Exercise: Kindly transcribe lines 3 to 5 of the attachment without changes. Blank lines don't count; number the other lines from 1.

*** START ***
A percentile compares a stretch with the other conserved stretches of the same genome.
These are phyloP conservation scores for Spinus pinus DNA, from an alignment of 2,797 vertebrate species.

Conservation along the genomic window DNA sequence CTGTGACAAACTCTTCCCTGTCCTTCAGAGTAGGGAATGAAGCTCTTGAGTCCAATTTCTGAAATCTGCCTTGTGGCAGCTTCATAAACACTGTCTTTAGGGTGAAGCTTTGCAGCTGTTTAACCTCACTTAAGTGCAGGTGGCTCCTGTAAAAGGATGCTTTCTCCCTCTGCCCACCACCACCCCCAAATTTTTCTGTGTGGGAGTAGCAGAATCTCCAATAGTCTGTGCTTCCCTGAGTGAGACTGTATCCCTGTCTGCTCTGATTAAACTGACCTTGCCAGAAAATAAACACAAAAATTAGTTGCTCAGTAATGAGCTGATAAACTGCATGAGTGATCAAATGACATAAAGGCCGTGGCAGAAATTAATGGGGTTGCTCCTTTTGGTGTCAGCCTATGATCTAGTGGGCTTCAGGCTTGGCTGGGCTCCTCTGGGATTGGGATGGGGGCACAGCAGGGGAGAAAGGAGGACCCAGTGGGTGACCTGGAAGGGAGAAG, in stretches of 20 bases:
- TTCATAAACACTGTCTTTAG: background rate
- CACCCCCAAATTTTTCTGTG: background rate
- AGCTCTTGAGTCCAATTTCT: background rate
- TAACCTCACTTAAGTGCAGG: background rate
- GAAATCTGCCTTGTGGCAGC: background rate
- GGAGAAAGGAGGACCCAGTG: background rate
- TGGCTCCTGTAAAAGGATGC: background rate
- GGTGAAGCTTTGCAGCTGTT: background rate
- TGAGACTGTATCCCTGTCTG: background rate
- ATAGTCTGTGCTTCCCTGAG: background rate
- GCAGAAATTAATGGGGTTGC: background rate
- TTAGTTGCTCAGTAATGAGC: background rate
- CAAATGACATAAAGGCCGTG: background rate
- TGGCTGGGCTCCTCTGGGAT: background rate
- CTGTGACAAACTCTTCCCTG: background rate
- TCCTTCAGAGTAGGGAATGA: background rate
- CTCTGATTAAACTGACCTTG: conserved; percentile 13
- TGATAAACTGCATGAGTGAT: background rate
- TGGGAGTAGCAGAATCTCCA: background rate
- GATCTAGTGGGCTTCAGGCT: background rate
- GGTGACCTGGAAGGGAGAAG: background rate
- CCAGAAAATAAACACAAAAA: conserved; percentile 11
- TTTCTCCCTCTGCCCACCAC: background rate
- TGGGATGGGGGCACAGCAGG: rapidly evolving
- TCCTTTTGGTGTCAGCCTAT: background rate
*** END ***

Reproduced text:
Conservation along the genomic window DNA sequence CTGTGACAAACTCTTCCCTGTCCTTCAGAGTAGGGAATGAAGCTCTTGAGTCCAATTTCTGAAATCTGCCTTGTGGCAGCTTCATAAACACTGTCTTTAGGGTGAAGCTTTGCAGCTGTTTAACCTCACTTAAGTGCAGGTGGCTCCTGTAAAAGGATGCTTTCTCCCTCTGCCCACCACCACCCCCAAATTTTTCTGTGTGGGAGTAGCAGAATCTCCAATAGTCTGTGCTTCCCTGAGTGAGACTGTATCCCTGTCTGCTCTGATTAAACTGACCTTGCCAGAAAATAAACACAAAAATTAGTTGCTCAGTAATGAGCTGATAAACTGCATGAGTGATCAAATGACATAAAGGCCGTGGCAGAAATTAATGGGGTTGCTCCTTTTGGTGTCAGCCTATGATCTAGTGGGCTTCAGGCTTGGCTGGGCTCCTCTGGGATTGGGATGGGGGCACAGCAGGGGAGAAAGGAGGACCCAGTGGGTGACCTGGAAGGGAGAAG, in stretches of 20 bases:
- TTCATAAACACTGTCTTTAG: background rate
- CACCCCCAAATTTTTCTGTG: background rate